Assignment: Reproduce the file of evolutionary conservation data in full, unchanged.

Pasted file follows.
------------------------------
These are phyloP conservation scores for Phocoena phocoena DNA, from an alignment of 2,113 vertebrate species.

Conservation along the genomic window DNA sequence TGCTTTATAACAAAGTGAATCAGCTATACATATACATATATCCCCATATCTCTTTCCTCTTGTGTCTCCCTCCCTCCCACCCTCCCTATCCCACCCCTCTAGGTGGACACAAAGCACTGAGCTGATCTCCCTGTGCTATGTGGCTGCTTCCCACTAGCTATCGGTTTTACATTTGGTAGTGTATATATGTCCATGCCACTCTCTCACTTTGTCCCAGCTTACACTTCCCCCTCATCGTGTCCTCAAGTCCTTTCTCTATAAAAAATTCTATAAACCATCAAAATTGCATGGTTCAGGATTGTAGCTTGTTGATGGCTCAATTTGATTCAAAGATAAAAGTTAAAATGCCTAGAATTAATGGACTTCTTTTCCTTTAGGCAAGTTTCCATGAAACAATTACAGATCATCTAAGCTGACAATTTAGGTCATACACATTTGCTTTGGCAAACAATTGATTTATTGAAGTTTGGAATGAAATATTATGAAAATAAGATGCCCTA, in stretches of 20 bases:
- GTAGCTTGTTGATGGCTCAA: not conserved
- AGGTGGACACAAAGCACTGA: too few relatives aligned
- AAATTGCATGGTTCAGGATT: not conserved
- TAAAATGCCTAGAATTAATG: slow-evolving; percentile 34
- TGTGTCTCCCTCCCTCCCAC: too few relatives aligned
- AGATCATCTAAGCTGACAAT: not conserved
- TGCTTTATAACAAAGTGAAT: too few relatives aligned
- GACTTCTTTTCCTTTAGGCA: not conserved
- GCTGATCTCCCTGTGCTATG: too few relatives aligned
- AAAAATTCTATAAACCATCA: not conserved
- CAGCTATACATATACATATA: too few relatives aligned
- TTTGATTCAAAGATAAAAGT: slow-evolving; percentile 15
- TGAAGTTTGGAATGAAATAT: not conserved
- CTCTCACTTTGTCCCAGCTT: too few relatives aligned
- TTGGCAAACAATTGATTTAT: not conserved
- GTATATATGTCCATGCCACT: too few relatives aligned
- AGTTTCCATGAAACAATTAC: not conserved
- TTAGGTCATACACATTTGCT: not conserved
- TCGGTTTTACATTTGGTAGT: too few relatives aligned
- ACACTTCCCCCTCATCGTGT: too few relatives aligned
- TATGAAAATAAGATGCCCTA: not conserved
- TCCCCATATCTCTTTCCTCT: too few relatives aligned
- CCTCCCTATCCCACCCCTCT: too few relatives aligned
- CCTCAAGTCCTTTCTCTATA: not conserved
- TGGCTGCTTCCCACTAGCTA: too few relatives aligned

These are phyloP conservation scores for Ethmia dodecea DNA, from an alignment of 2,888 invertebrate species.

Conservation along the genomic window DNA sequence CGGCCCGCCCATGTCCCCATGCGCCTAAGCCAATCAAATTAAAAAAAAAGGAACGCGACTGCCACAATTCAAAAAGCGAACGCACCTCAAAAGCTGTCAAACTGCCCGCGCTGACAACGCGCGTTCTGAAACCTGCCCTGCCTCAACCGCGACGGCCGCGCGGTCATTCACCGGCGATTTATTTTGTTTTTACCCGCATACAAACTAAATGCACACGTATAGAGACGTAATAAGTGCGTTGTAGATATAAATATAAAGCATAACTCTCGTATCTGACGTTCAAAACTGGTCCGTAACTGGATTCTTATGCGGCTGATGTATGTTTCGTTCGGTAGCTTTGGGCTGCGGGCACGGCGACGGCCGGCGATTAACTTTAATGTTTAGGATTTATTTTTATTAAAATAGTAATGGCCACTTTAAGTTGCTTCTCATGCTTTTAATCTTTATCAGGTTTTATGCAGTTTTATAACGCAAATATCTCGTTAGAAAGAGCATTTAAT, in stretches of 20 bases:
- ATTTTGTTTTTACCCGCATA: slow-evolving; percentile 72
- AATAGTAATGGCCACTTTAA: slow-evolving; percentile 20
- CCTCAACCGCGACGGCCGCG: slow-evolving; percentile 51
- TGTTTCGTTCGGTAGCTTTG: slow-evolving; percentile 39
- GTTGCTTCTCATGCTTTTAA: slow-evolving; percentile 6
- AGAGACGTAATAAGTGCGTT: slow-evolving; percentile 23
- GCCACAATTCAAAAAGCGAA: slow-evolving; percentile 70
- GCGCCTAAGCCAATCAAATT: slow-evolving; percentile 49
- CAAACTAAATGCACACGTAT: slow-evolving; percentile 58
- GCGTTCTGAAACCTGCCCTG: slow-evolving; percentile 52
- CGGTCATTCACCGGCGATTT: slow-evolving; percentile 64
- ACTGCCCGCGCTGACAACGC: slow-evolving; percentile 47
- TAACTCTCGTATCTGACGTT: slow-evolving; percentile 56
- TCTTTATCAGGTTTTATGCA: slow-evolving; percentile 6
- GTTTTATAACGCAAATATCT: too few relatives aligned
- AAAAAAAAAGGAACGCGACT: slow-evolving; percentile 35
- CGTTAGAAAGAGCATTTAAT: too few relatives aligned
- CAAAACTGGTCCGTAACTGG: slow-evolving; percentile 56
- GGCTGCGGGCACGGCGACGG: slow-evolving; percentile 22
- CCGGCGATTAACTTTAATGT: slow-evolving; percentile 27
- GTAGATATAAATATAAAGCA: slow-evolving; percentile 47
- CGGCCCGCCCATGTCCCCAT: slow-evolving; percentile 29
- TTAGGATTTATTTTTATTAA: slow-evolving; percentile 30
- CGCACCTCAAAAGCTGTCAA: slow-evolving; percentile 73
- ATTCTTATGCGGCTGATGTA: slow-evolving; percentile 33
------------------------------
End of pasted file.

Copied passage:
These are phyloP conservation scores for Phocoena phocoena DNA, from an alignment of 2,113 vertebrate species.

Conservation along the genomic window DNA sequence TGCTTTATAACAAAGTGAATCAGCTATACATATACATATATCCCCATATCTCTTTCCTCTTGTGTCTCCCTCCCTCCCACCCTCCCTATCCCACCCCTCTAGGTGGACACAAAGCACTGAGCTGATCTCCCTGTGCTATGTGGCTGCTTCCCACTAGCTATCGGTTTTACATTTGGTAGTGTATATATGTCCATGCCACTCTCTCACTTTGTCCCAGCTTACACTTCCCCCTCATCGTGTCCTCAAGTCCTTTCTCTATAAAAAATTCTATAAACCATCAAAATTGCATGGTTCAGGATTGTAGCTTGTTGATGGCTCAATTTGATTCAAAGATAAAAGTTAAAATGCCTAGAATTAATGGACTTCTTTTCCTTTAGGCAAGTTTCCATGAAACAATTACAGATCATCTAAGCTGACAATTTAGGTCATACACATTTGCTTTGGCAAACAATTGATTTATTGAAGTTTGGAATGAAATATTATGAAAATAAGATGCCCTA, in stretches of 20 bases:
- GTAGCTTGTTGATGGCTCAA: not conserved
- AGGTGGACACAAAGCACTGA: too few relatives aligned
- AAATTGCATGGTTCAGGATT: not conserved
- TAAAATGCCTAGAATTAATG: slow-evolving; percentile 34
- TGTGTCTCCCTCCCTCCCAC: too few relatives aligned
- AGATCATCTAAGCTGACAAT: not conserved
- TGCTTTATAACAAAGTGAAT: too few relatives aligned
- GACTTCTTTTCCTTTAGGCA: not conserved
- GCTGATCTCCCTGTGCTATG: too few relatives aligned
- AAAAATTCTATAAACCATCA: not conserved
- CAGCTATACATATACATATA: too few relatives aligned
- TTTGATTCAAAGATAAAAGT: slow-evolving; percentile 15
- TGAAGTTTGGAATGAAATAT: not conserved
- CTCTCACTTTGTCCCAGCTT: too few relatives aligned
- TTGGCAAACAATTGATTTAT: not conserved
- GTATATATGTCCATGCCACT: too few relatives aligned
- AGTTTCCATGAAACAATTAC: not conserved
- TTAGGTCATACACATTTGCT: not conserved
- TCGGTTTTACATTTGGTAGT: too few relatives aligned
- ACACTTCCCCCTCATCGTGT: too few relatives aligned
- TATGAAAATAAGATGCCCTA: not conserved
- TCCCCATATCTCTTTCCTCT: too few relatives aligned
- CCTCCCTATCCCACCCCTCT: too few relatives aligned
- CCTCAAGTCCTTTCTCTATA: not conserved
- TGGCTGCTTCCCACTAGCTA: too few relatives aligned

These are phyloP conservation scores for Ethmia dodecea DNA, from an alignment of 2,888 invertebrate species.

Conservation along the genomic window DNA sequence CGGCCCGCCCATGTCCCCATGCGCCTAAGCCAATCAAATTAAAAAAAAAGGAACGCGACTGCCACAATTCAAAAAGCGAACGCACCTCAAAAGCTGTCAAACTGCCCGCGCTGACAACGCGCGTTCTGAAACCTGCCCTGCCTCAACCGCGACGGCCGCGCGGTCATTCACCGGCGATTTATTTTGTTTTTACCCGCATACAAACTAAATGCACACGTATAGAGACGTAATAAGTGCGTTGTAGATATAAATATAAAGCATAACTCTCGTATCTGACGTTCAAAACTGGTCCGTAACTGGATTCTTATGCGGCTGATGTATGTTTCGTTCGGTAGCTTTGGGCTGCGGGCACGGCGACGGCCGGCGATTAACTTTAATGTTTAGGATTTATTTTTATTAAAATAGTAATGGCCACTTTAAGTTGCTTCTCATGCTTTTAATCTTTATCAGGTTTTATGCAGTTTTATAACGCAAATATCTCGTTAGAAAGAGCATTTAAT, in stretches of 20 bases:
- ATTTTGTTTTTACCCGCATA: slow-evolving; percentile 72
- AATAGTAATGGCCACTTTAA: slow-evolving; percentile 20
- CCTCAACCGCGACGGCCGCG: slow-evolving; percentile 51
- TGTTTCGTTCGGTAGCTTTG: slow-evolving; percentile 39
- GTTGCTTCTCATGCTTTTAA: slow-evolving; percentile 6
- AGAGACGTAATAAGTGCGTT: slow-evolving; percentile 23
- GCCACAATTCAAAAAGCGAA: slow-evolving; percentile 70
- GCGCCTAAGCCAATCAAATT: slow-evolving; percentile 49
- CAAACTAAATGCACACGTAT: slow-evolving; percentile 58
- GCGTTCTGAAACCTGCCCTG: slow-evolving; percentile 52
- CGGTCATTCACCGGCGATTT: slow-evolving; percentile 64
- ACTGCCCGCGCTGACAACGC: slow-evolving; percentile 47
- TAACTCTCGTATCTGACGTT: slow-evolving; percentile 56
- TCTTTATCAGGTTTTATGCA: slow-evolving; percentile 6
- GTTTTATAACGCAAATATCT: too few relatives aligned
- AAAAAAAAAGGAACGCGACT: slow-evolving; percentile 35
- CGTTAGAAAGAGCATTTAAT: too few relatives aligned
- CAAAACTGGTCCGTAACTGG: slow-evolving; percentile 56
- GGCTGCGGGCACGGCGACGG: slow-evolving; percentile 22
- CCGGCGATTAACTTTAATGT: slow-evolving; percentile 27
- GTAGATATAAATATAAAGCA: slow-evolving; percentile 47
- CGGCCCGCCCATGTCCCCAT: slow-evolving; percentile 29
- TTAGGATTTATTTTTATTAA: slow-evolving; percentile 30
- CGCACCTCAAAAGCTGTCAA: slow-evolving; percentile 73
- ATTCTTATGCGGCTGATGTA: slow-evolving; percentile 33